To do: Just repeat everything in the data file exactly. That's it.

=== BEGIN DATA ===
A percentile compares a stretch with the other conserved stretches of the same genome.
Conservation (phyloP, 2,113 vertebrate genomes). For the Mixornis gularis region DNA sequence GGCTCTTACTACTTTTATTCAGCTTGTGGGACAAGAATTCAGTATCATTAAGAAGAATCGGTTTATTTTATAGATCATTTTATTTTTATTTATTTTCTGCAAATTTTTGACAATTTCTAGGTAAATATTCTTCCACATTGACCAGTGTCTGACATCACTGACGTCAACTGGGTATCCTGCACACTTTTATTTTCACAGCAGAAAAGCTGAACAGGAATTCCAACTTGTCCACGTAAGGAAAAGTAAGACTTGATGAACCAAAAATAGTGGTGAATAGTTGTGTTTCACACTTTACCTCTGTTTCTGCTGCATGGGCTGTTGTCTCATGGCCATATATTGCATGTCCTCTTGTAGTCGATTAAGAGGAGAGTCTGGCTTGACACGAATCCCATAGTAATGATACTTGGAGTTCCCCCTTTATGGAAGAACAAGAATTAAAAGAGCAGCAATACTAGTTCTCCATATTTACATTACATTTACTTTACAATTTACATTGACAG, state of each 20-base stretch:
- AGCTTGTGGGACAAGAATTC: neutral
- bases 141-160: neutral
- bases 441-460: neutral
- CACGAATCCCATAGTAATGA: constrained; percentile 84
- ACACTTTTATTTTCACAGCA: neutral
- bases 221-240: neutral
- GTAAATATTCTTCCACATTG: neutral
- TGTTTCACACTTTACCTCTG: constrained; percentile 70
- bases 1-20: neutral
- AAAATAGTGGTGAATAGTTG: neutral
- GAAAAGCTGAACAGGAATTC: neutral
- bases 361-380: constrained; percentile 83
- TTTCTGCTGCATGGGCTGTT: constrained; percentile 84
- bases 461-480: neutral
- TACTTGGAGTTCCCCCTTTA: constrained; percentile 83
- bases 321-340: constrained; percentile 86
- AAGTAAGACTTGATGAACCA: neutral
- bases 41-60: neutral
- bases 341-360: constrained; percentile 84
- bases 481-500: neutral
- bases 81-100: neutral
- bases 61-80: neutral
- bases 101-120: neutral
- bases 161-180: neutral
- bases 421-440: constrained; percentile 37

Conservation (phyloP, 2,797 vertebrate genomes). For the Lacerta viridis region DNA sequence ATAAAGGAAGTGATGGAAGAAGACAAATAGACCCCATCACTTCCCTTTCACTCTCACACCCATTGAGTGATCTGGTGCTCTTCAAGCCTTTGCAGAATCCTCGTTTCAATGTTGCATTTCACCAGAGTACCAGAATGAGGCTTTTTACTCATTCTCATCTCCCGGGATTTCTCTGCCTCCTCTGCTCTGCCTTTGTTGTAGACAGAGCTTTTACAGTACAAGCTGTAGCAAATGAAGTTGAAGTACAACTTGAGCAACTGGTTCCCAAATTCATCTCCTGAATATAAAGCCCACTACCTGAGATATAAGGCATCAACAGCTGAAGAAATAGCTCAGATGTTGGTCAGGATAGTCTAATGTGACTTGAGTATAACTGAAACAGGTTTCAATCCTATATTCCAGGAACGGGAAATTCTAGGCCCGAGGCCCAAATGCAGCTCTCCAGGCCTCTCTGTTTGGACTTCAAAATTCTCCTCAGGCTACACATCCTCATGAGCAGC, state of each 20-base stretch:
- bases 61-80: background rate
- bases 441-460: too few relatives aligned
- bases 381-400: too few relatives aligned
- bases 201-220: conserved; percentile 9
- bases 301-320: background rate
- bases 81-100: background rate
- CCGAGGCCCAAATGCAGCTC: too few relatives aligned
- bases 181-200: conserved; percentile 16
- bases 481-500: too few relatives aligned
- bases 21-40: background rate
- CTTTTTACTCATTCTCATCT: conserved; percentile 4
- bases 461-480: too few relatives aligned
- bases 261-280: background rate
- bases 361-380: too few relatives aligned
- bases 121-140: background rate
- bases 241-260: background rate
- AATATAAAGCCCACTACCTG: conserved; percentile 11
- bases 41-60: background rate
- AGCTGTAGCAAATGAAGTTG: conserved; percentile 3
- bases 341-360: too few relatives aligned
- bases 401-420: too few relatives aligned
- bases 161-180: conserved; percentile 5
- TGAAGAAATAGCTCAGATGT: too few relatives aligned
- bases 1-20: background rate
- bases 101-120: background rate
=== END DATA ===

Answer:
A percentile compares a stretch with the other conserved stretches of the same genome.
Conservation (phyloP, 2,113 vertebrate genomes). For the Mixornis gularis region DNA sequence GGCTCTTACTACTTTTATTCAGCTTGTGGGACAAGAATTCAGTATCATTAAGAAGAATCGGTTTATTTTATAGATCATTTTATTTTTATTTATTTTCTGCAAATTTTTGACAATTTCTAGGTAAATATTCTTCCACATTGACCAGTGTCTGACATCACTGACGTCAACTGGGTATCCTGCACACTTTTATTTTCACAGCAGAAAAGCTGAACAGGAATTCCAACTTGTCCACGTAAGGAAAAGTAAGACTTGATGAACCAAAAATAGTGGTGAATAGTTGTGTTTCACACTTTACCTCTGTTTCTGCTGCATGGGCTGTTGTCTCATGGCCATATATTGCATGTCCTCTTGTAGTCGATTAAGAGGAGAGTCTGGCTTGACACGAATCCCATAGTAATGATACTTGGAGTTCCCCCTTTATGGAAGAACAAGAATTAAAAGAGCAGCAATACTAGTTCTCCATATTTACATTACATTTACTTTACAATTTACATTGACAG, state of each 20-base stretch:
- AGCTTGTGGGACAAGAATTC: neutral
- bases 141-160: neutral
- bases 441-460: neutral
- CACGAATCCCATAGTAATGA: constrained; percentile 84
- ACACTTTTATTTTCACAGCA: neutral
- bases 221-240: neutral
- GTAAATATTCTTCCACATTG: neutral
- TGTTTCACACTTTACCTCTG: constrained; percentile 70
- bases 1-20: neutral
- AAAATAGTGGTGAATAGTTG: neutral
- GAAAAGCTGAACAGGAATTC: neutral
- bases 361-380: constrained; percentile 83
- TTTCTGCTGCATGGGCTGTT: constrained; percentile 84
- bases 461-480: neutral
- TACTTGGAGTTCCCCCTTTA: constrained; percentile 83
- bases 321-340: constrained; percentile 86
- AAGTAAGACTTGATGAACCA: neutral
- bases 41-60: neutral
- bases 341-360: constrained; percentile 84
- bases 481-500: neutral
- bases 81-100: neutral
- bases 61-80: neutral
- bases 101-120: neutral
- bases 161-180: neutral
- bases 421-440: constrained; percentile 37

Conservation (phyloP, 2,797 vertebrate genomes). For the Lacerta viridis region DNA sequence ATAAAGGAAGTGATGGAAGAAGACAAATAGACCCCATCACTTCCCTTTCACTCTCACACCCATTGAGTGATCTGGTGCTCTTCAAGCCTTTGCAGAATCCTCGTTTCAATGTTGCATTTCACCAGAGTACCAGAATGAGGCTTTTTACTCATTCTCATCTCCCGGGATTTCTCTGCCTCCTCTGCTCTGCCTTTGTTGTAGACAGAGCTTTTACAGTACAAGCTGTAGCAAATGAAGTTGAAGTACAACTTGAGCAACTGGTTCCCAAATTCATCTCCTGAATATAAAGCCCACTACCTGAGATATAAGGCATCAACAGCTGAAGAAATAGCTCAGATGTTGGTCAGGATAGTCTAATGTGACTTGAGTATAACTGAAACAGGTTTCAATCCTATATTCCAGGAACGGGAAATTCTAGGCCCGAGGCCCAAATGCAGCTCTCCAGGCCTCTCTGTTTGGACTTCAAAATTCTCCTCAGGCTACACATCCTCATGAGCAGC, state of each 20-base stretch:
- bases 61-80: background rate
- bases 441-460: too few relatives aligned
- bases 381-400: too few relatives aligned
- bases 201-220: conserved; percentile 9
- bases 301-320: background rate
- bases 81-100: background rate
- CCGAGGCCCAAATGCAGCTC: too few relatives aligned
- bases 181-200: conserved; percentile 16
- bases 481-500: too few relatives aligned
- bases 21-40: background rate
- CTTTTTACTCATTCTCATCT: conserved; percentile 4
- bases 461-480: too few relatives aligned
- bases 261-280: background rate
- bases 361-380: too few relatives aligned
- bases 121-140: background rate
- bases 241-260: background rate
- AATATAAAGCCCACTACCTG: conserved; percentile 11
- bases 41-60: background rate
- AGCTGTAGCAAATGAAGTTG: conserved; percentile 3
- bases 341-360: too few relatives aligned
- bases 401-420: too few relatives aligned
- bases 161-180: conserved; percentile 5
- TGAAGAAATAGCTCAGATGT: too few relatives aligned
- bases 1-20: background rate
- bases 101-120: background rate